A collaboration between the Post Cards Canada project and the Scarfe Digital Sandbox allowed participants in the BEd program in 2016-2017 to virtually place themselves inside a landscape, a work of art or any creative commons image using ‘GreenScreen technologies’ in order to create unique projects.
This unique digital-technology infused art project was developed as a collaboration between Scarfe Digital Sandbox (Yvonne Dawydiak) and Natalie Leblanc, an artist in residence in the Faculty of Education as part of StudiOCanada, an ongoing project funded by the Social Sciences and Humanities Research Council of Canada. Natalie’s residency utilized art to provoke new ways of conceptualizing what it means to be Canadian as we approach Canada’s 150th anniversary of Confederation. Yvonne, in her capacity as digital technology integration mentor in the BEd program, worked with Natalie to consider how digital technologies might be integrated into art projects.
For me, the opportunity to collaborate with Natalie Leblanc, our Artist in Residence, was an exciting one. As with any collaboration, I was able to bring the possibilities of digital technologies and be inspired by the potential for integrating the selected technology within a particular academic context. Working with a practicing artist undertaking a research project added even more interest! (Yvonne Dawydiak)
The Post Cards Canada “Creation” was inspired by artist Basil AlZeri’s, The Post Card Project, and centers on the Canadian landscape through the use of national postcards. “The postcard, as a tourist and postal document, is often used as a reminder of what Canada is “supposed” to look like.” This activity might provoke individuals to disrupt the image in some way through their selection of images or message, to complement it or make a personal connection.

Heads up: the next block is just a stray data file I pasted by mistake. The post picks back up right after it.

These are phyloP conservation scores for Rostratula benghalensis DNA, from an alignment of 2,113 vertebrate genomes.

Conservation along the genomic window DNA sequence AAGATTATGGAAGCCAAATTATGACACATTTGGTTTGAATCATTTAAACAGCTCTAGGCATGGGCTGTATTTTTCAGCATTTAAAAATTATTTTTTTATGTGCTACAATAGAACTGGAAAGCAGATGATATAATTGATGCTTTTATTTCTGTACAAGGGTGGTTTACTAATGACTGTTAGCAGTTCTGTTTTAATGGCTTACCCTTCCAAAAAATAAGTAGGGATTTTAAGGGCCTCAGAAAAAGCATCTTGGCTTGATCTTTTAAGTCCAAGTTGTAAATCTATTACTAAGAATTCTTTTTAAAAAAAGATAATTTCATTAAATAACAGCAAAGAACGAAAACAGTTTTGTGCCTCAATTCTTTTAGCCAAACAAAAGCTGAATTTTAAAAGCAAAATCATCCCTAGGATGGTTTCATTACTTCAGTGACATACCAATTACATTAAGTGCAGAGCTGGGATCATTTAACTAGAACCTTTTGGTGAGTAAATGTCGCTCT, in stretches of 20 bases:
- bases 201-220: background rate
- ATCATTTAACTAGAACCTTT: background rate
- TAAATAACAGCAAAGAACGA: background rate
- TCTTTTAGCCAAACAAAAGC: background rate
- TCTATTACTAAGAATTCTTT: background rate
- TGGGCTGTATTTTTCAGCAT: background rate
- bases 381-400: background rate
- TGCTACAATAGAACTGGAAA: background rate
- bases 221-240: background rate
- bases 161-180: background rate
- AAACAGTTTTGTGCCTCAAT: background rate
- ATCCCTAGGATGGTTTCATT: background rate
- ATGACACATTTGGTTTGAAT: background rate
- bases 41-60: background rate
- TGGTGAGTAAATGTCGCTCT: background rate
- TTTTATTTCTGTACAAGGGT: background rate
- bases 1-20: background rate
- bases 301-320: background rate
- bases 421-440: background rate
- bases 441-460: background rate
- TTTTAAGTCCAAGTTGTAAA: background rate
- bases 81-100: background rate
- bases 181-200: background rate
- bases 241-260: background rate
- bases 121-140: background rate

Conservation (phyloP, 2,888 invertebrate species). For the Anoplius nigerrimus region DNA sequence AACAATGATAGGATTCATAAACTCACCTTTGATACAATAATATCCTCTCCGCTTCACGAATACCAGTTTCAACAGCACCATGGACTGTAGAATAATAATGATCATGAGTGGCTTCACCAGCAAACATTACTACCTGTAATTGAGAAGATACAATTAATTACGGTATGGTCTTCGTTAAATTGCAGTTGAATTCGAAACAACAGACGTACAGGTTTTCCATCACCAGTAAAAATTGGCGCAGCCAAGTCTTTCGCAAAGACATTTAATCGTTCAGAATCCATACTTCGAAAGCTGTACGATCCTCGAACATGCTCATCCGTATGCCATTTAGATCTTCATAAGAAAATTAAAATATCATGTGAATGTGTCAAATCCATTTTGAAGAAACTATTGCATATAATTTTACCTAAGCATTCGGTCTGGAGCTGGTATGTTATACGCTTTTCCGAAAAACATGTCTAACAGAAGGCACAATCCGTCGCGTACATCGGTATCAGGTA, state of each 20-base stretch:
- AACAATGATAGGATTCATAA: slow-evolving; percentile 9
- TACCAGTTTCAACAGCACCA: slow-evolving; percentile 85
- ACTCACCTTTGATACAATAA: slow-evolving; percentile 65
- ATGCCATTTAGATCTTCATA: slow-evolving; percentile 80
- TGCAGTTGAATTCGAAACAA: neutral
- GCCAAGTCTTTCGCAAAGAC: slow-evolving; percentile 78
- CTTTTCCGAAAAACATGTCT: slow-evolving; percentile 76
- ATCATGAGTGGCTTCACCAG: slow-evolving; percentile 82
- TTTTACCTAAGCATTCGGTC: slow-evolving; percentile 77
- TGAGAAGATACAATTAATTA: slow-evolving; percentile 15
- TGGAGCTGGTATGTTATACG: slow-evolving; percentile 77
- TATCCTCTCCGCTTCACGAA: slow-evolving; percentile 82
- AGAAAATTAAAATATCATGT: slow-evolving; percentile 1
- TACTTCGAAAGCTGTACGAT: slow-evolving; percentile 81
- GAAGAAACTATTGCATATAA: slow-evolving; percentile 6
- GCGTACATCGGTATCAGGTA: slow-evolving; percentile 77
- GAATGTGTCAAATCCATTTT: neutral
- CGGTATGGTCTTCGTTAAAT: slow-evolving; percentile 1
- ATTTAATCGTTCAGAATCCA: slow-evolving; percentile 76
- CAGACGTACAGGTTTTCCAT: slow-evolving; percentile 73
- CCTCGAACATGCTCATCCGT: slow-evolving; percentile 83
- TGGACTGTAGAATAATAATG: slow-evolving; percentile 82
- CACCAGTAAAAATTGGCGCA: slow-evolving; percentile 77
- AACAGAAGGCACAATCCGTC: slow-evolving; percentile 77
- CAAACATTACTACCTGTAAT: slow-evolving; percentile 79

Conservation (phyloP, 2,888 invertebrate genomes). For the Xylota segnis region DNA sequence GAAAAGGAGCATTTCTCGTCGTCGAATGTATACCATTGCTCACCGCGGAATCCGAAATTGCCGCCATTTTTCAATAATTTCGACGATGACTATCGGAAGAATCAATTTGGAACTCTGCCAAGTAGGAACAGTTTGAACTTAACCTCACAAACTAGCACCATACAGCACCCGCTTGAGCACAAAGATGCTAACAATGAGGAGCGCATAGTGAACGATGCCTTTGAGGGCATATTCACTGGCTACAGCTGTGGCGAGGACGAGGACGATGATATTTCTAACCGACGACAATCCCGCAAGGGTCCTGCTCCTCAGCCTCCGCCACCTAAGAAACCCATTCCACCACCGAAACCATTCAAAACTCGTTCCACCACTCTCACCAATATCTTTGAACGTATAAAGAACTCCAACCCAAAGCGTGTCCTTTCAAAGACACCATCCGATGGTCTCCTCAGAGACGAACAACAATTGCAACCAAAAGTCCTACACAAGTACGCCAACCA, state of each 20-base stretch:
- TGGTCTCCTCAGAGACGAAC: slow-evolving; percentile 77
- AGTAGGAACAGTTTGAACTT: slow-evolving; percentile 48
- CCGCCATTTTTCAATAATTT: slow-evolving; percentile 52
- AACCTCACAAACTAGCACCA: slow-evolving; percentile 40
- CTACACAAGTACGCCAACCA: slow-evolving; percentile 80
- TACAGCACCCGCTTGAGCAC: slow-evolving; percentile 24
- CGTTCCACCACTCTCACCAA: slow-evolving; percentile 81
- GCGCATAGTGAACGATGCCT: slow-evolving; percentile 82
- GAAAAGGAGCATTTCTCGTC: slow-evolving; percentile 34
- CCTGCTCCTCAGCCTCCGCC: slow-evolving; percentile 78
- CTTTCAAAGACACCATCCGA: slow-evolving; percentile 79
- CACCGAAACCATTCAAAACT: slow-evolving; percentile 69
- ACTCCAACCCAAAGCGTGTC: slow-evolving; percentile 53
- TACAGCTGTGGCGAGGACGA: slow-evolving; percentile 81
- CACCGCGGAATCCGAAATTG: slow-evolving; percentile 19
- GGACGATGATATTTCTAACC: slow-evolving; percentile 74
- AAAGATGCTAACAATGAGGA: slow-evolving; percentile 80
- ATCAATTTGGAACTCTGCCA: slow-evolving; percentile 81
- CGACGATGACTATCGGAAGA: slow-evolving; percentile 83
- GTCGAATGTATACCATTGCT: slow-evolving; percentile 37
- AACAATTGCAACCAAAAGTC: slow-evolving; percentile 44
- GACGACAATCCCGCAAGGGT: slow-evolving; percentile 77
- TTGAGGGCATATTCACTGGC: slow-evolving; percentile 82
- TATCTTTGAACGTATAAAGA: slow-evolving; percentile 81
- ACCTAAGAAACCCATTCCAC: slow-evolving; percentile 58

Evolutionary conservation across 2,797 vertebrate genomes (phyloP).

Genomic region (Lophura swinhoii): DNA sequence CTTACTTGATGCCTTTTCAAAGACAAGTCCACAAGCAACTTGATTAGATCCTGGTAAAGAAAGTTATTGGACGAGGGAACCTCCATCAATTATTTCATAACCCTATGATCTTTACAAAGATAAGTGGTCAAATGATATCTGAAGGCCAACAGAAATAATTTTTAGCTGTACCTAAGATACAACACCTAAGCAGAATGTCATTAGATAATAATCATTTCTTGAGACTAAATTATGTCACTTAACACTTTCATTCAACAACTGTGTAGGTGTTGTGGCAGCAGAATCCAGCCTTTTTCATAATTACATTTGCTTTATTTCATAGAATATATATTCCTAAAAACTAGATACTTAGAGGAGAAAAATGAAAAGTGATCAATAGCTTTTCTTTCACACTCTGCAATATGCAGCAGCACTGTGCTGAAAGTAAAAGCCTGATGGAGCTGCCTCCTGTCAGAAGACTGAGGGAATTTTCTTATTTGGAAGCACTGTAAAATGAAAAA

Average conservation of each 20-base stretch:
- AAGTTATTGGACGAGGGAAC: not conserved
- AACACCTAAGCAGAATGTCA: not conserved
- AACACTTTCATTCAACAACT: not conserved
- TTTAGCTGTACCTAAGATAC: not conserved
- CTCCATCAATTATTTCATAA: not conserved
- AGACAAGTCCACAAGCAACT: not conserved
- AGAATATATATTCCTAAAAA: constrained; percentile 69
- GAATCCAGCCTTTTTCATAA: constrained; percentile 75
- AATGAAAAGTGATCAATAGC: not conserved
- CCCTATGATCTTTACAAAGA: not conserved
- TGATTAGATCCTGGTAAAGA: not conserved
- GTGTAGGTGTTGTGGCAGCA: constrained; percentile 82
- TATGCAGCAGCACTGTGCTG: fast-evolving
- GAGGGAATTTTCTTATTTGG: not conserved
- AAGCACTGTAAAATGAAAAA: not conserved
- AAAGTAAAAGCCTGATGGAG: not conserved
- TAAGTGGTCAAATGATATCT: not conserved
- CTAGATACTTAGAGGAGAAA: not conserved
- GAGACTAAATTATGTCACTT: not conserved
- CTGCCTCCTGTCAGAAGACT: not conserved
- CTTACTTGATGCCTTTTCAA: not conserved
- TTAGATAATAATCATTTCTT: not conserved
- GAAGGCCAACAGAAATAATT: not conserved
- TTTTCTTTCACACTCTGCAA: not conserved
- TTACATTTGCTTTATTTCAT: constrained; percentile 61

Prompt: Using a found (or made) postcard, recreate the Postcard Project photo by artist Basil AlZeri in a place of your choosing. Hint: You may want to play with the contrast between the postcard and the background/landscape. Images below from our Post Cards Canada pop up event in the Scarfe Foyer Feb. 1, 2017
Possibilities: This activity is highly adaptable and could form part of a study of a particular artist, technique or school of art. For example, students might explore the works of a Canadian Artist, investigate the techniques, materials and processes and then create their own inspired imagery. The ‘post card’ the students create could then be held up in front of the green screen backdrop and an image that contrasts or perhaps one that inspired the work could become the background. Note: From experience, I recommend that after exploring the individual artist, artworks or school of art, that you remove the images from view prior to students creating their own works. You might, in this way and through the discussion and emphasis on process, avoid derivative efforts that merely try to duplicate a particular work.
Visit the StudiOCanada website to view a post card project incorporating ‘Group of Seven’ artworks as background.
NOTE: From my perspective as a mentor of digital technology integration, it is important to be aware of copyright – especially in published work – and I am a strong proponent of appropriate attribution and using Creative Commons Images (cc). As a teacher, I believe it is important to help our students understand their responsibilities as digital citizens and would include developing an understanding of, and respect for, copyright in this category. Using Creative Commons images (as we did in our session) and helping your students develop appropriate citation practices is a great place to start.